Friday, July 29, 2011

Jam of the Day | Youth Lagoon - July

As I write this post, I'm sitting on a patio overlooking the Atlantic Ocean. Surfers are lined up just on the other side of the breakers, talking about what surfers talk about, and the sun is just starting to make everything in its presence electric pink. I have on headphones, and I have listened to this song five times in a row.  It's become one of those semi-religious musical moments, where the perfect combination of all senses blend to create something truly extraordinary.  If you can, recreate this moment. If not, give this song a few spins early one morning, or late one night.

It's called "July," and it's another amazing new track from the Boise-based bedroom one man band pop project of multi-instrumentalist, songwriter, and vocalist Trevor Powers. The new track is featured on Youth Lagoon's debut album, The Year of Hibernation, which is out September 27th, but the song was released earlier this month, and appropriately so given the title

He'll also be at this year's Hopscotch Music Festival, so we will send you a review of the live show just as soon as it happens!


Thursday, July 28, 2011

10 to Spin | Union Tree Review + Bo and the Locomotive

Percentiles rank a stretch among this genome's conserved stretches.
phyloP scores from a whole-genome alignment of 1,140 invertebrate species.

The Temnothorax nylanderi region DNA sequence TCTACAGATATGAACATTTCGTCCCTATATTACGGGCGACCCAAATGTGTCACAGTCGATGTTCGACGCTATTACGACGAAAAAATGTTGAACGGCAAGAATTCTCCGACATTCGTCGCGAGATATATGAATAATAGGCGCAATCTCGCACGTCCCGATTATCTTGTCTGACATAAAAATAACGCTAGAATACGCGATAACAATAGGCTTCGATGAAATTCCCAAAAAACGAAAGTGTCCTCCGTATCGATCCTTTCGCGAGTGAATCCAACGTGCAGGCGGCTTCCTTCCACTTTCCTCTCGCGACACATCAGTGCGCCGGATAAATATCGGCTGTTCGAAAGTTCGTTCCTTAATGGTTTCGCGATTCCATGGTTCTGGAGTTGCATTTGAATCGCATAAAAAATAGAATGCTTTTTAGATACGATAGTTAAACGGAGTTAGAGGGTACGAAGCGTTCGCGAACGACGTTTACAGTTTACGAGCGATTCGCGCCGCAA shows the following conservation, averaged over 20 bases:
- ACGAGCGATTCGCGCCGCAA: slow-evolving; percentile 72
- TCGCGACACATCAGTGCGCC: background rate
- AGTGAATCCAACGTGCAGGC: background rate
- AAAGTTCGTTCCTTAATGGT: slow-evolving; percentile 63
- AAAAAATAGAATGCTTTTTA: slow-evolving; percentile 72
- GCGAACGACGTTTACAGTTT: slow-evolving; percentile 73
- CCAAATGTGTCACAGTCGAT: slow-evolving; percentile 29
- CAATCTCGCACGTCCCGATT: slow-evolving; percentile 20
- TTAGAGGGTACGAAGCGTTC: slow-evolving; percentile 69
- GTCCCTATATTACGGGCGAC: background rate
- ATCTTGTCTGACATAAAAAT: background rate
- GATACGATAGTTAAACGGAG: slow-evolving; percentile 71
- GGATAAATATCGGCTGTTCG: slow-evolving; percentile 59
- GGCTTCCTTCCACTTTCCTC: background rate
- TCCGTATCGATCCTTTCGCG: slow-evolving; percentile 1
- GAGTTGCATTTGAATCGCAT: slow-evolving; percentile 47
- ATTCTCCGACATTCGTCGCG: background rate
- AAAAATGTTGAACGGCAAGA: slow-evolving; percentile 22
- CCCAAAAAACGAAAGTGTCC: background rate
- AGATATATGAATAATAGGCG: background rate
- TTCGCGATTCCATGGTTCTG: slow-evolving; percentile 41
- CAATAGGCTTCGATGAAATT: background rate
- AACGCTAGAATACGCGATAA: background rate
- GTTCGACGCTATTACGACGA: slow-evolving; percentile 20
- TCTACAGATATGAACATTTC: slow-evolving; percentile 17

Union Tree Review

If you've got a big toe halfway dipped into the pool of Saint Louis music, you know that Saturday is one heck of a big night. Yes, folks, it's the double album release party for both Union Tree Review and Bo and the Locomotive, two fantastic bands 'round these parts that tend to get a whole lotta love. In honor of the joint festivities, the bands have been collaborating quite a bit on promotion for their own - and each other's new records - and we've got some real special for you today in the way of a 10 to Spin.

Union Tree Review picked five songs that remind them of Bo and the Locomotive, and Bo...yeah, you get it. Vice versa.

Bo and the Locomotive

But, before we get to the handcrafted, ten-song playlist, let's talk party. Saturday. The Firebird. Oil Boom and Pretty Little Empire will also play. $10 gets you in the door, but you can get BOTH albums (UTR's Death and Other Forms of Relaxation and Bo's On My Way) for the price of $FREE.99 by getting a ticket ahead of time.